A: Yes, heartworm preventives must be purchased from your veterinarian or with a prescription through a pet pharmacy. The U.S. Food and Drug Administration (FDA) labeling on heartworm preventives indicates that the medication is to be used by or on the order of a licensed veterinarian. This means a veterinarian must have a doctor-client-patient relationship in order to write a prescription. Typically, prior to prescribing a heartworm preventive, the veterinarian will perform a simple heartworm test to make sure your dog doesn’t already have adult heartworms. It is not necessary to test very young puppies prior to starting preventives since it takes approximately six months for adult heartworms to develop to adulthood in a dog. If the pet is free of heartworms, prevention is prescribed. Giving preventives to dogs infected with heartworms can lead to rare but possibly severe reactions that could be harmful or even fatal to the dog.

Lydia F. Gray, DVM, MA SmartPak Staff Veterinarian and Medical Director Dr. Lydia Gray has earned a Bachelor of Science in agriculture, a Doctor of Veterinary Medicine (DVM), and a Master of Arts focusing on interpersonal and organizational communication. After “retiring” from private practice, she put her experience and education to work as the American Association of Equine Practitioner’s first-ever Director of Owner Education. Dr. Gray continues to provide health and nutrition information to horse owners through her position at SmartPak, through publication in more than a dozen general and trade publications, and through presentations around the country. She is the very proud owner of a Trakehner named Newman that she actively competes with in dressage and combined driving. In addition to memberships in the USDF and USEF, Dr. Gray is also a member of the Illinois Dressage and Combined Training Association (IDCTA). She is a USDF “L” Program Graduate and is currently working on her Bronze Medal. Find Dr. Gray on Google+

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4 comments on “Heartworm Testing
  1. Mark says:

    It’s so important to get your dog checked. Adult worms live in the right side of the heart, continues to be a major problem for animals.If he has the following symptoms, then take him to the vet immediately:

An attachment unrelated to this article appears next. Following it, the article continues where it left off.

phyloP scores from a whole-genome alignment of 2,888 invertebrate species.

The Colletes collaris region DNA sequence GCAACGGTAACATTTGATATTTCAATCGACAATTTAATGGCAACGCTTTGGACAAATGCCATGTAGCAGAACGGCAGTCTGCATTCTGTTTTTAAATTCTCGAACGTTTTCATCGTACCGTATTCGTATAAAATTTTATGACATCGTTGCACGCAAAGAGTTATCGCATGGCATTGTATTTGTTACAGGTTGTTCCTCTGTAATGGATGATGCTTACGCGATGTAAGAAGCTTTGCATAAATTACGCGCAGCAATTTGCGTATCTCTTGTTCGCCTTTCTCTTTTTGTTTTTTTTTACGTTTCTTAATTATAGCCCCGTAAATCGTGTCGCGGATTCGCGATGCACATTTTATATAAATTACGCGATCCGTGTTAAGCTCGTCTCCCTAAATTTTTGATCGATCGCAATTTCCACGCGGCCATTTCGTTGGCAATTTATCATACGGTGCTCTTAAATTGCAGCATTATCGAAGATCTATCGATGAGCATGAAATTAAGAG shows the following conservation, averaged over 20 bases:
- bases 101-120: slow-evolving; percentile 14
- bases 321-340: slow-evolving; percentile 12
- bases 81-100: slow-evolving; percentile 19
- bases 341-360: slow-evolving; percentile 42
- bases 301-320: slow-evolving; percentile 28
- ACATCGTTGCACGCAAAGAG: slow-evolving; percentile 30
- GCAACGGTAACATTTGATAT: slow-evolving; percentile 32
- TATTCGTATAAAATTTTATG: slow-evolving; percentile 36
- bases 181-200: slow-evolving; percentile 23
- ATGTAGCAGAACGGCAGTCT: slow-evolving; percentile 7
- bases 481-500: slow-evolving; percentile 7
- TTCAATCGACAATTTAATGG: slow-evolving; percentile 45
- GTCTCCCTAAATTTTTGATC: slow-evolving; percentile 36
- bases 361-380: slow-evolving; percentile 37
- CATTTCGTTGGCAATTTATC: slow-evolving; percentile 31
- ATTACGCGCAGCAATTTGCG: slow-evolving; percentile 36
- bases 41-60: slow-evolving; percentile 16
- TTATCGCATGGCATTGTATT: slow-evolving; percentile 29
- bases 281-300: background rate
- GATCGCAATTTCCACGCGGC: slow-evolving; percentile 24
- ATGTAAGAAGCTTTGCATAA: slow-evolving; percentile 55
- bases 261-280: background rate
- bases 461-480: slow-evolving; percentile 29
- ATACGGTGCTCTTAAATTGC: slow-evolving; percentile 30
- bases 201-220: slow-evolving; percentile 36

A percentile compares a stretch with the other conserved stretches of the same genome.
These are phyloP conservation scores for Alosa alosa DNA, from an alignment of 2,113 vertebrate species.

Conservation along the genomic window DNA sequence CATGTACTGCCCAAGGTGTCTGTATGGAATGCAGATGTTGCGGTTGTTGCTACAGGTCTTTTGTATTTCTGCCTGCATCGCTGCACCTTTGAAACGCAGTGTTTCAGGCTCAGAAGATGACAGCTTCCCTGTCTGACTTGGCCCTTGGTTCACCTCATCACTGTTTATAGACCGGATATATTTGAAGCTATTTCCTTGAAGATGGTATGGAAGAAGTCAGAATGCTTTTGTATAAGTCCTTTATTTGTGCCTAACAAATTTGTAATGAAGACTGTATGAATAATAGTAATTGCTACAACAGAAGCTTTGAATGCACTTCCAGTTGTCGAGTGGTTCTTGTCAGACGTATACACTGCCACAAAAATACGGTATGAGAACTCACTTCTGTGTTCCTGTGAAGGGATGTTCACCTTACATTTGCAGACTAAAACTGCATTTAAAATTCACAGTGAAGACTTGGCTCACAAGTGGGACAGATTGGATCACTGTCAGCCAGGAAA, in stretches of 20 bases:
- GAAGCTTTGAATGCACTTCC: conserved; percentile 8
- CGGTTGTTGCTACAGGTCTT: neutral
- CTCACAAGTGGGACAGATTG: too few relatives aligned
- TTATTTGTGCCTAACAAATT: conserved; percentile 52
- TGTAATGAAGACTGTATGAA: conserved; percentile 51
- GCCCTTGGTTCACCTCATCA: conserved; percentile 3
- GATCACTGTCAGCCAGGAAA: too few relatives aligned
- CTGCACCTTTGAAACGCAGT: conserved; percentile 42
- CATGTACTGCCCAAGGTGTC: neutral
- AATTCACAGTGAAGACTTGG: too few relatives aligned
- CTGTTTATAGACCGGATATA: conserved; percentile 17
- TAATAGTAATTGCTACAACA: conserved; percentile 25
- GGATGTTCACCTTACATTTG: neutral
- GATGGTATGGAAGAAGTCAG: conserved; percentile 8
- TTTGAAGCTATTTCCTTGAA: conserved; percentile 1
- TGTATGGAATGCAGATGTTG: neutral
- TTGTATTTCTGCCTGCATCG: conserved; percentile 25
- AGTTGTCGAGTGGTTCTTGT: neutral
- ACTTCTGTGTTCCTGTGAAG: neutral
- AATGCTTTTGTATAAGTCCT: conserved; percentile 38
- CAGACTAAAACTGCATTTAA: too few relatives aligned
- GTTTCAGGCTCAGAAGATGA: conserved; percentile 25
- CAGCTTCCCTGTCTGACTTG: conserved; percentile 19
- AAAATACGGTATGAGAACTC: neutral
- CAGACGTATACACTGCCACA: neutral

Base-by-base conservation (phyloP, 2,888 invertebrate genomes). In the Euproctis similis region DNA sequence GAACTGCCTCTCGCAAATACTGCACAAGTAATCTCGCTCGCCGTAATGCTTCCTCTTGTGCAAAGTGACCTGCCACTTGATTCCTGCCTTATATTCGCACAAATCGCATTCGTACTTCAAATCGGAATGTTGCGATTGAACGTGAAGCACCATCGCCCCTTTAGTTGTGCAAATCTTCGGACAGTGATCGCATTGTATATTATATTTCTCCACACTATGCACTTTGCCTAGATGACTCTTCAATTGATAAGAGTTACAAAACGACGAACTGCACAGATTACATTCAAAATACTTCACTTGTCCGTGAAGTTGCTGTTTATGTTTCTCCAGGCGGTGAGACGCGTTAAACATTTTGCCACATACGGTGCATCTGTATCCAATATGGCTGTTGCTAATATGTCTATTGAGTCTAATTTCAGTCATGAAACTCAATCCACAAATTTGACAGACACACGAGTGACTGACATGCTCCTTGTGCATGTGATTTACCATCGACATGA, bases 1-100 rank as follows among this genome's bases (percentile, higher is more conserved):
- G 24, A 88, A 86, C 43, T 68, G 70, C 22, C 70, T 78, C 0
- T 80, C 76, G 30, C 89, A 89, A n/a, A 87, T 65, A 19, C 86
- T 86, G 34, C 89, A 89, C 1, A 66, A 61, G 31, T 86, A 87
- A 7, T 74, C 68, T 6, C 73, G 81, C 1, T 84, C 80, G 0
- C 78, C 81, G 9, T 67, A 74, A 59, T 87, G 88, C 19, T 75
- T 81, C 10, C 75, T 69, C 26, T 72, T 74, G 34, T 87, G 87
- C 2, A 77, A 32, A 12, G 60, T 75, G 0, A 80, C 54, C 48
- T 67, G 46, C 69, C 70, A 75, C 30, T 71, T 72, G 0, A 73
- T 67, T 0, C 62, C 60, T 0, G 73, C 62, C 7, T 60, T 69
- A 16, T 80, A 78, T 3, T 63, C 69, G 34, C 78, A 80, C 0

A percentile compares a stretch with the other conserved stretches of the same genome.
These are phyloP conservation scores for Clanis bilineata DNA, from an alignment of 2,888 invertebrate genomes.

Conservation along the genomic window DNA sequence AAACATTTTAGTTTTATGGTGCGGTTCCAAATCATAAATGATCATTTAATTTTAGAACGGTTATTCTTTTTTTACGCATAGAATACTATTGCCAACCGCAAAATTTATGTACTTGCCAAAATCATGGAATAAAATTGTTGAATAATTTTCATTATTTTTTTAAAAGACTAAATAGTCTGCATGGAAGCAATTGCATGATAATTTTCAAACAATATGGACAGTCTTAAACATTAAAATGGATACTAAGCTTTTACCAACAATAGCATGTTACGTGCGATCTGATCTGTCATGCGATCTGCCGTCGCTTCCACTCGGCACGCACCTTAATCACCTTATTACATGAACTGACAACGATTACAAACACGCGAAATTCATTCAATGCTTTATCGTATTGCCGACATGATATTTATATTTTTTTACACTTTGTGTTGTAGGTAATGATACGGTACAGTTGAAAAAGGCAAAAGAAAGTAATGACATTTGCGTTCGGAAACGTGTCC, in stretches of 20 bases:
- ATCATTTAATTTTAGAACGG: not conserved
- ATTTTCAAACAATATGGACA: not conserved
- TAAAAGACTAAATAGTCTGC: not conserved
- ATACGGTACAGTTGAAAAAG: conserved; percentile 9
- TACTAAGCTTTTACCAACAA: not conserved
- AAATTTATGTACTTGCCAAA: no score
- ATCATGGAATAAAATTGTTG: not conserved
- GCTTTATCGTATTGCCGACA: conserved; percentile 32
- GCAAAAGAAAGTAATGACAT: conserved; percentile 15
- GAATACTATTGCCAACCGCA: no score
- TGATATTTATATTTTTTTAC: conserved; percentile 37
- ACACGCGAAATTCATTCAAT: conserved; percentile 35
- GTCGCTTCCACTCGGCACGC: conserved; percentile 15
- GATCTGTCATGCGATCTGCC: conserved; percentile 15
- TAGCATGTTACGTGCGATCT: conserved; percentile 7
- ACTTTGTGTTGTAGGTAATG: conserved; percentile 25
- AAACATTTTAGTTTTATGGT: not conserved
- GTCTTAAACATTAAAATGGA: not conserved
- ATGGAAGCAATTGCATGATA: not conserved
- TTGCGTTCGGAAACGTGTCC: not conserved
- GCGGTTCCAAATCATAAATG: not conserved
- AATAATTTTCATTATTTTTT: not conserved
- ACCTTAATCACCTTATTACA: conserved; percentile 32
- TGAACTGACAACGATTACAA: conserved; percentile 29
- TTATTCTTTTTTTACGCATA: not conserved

reluctance to exercise/play
    rapid breathing
    weight loss

    Just take him to the vet for a regular check up…

    • Steve says:

      I think Heartworm testing in the Northern US in Feb or March is a scam!!!! Perhaps someone can clear this up for me. If my dog was infested in early September, when the last mosquito is alive, wouldn’t my dog be dead or seriously ill by April when mosquitoes reappear? Also, if my dog is given Heartworm meds in Sept, there are NO mosquitoes alive in the Winter in the northern US, why would our dogs have to be tested? The answer at the surface seems to indicate the only reason would be to make the Vet more money. If I am incorrect, please correct me with FACTS. Thanks

  2. Martin says:

    My dog Guy was diagnosed September 9th and he was pclead on the waiting list. He just received his first treatment November 18th. I just can not see how something that is in such high demand and vital have this problem. The dosage my dog received came in from Europe. I hope the 2 months do not make a difference as my dog was in the later stages of this.

  3. Jacky says:

    Most veterinarians will remenmocd a yearly test for blood parasites – not just heartworm but other parasites including lyme disease and other ‘nasties’ – a vet will want to be certain before your dog continues with the heartworm preventative, that he does not test positive for heartworm as continuing with preventatives under those circumstances could have very serious consequences.If you are getting your prescription for heartworm from your vet, he must be sure that your dog is not heartworm positive to satisfy the requirements of the drug manufacturers as the medications stipulate that they are only to be prescribed to dogs who have tested negative for heartworm.Some vets will allow you to only have a test every two years for your dog if you are buying your prescription medicine through them, have bought all the doses for a year from them and are confident that you have not missed giving a dose.Personally, I would prefer an annual test for the peace of mind.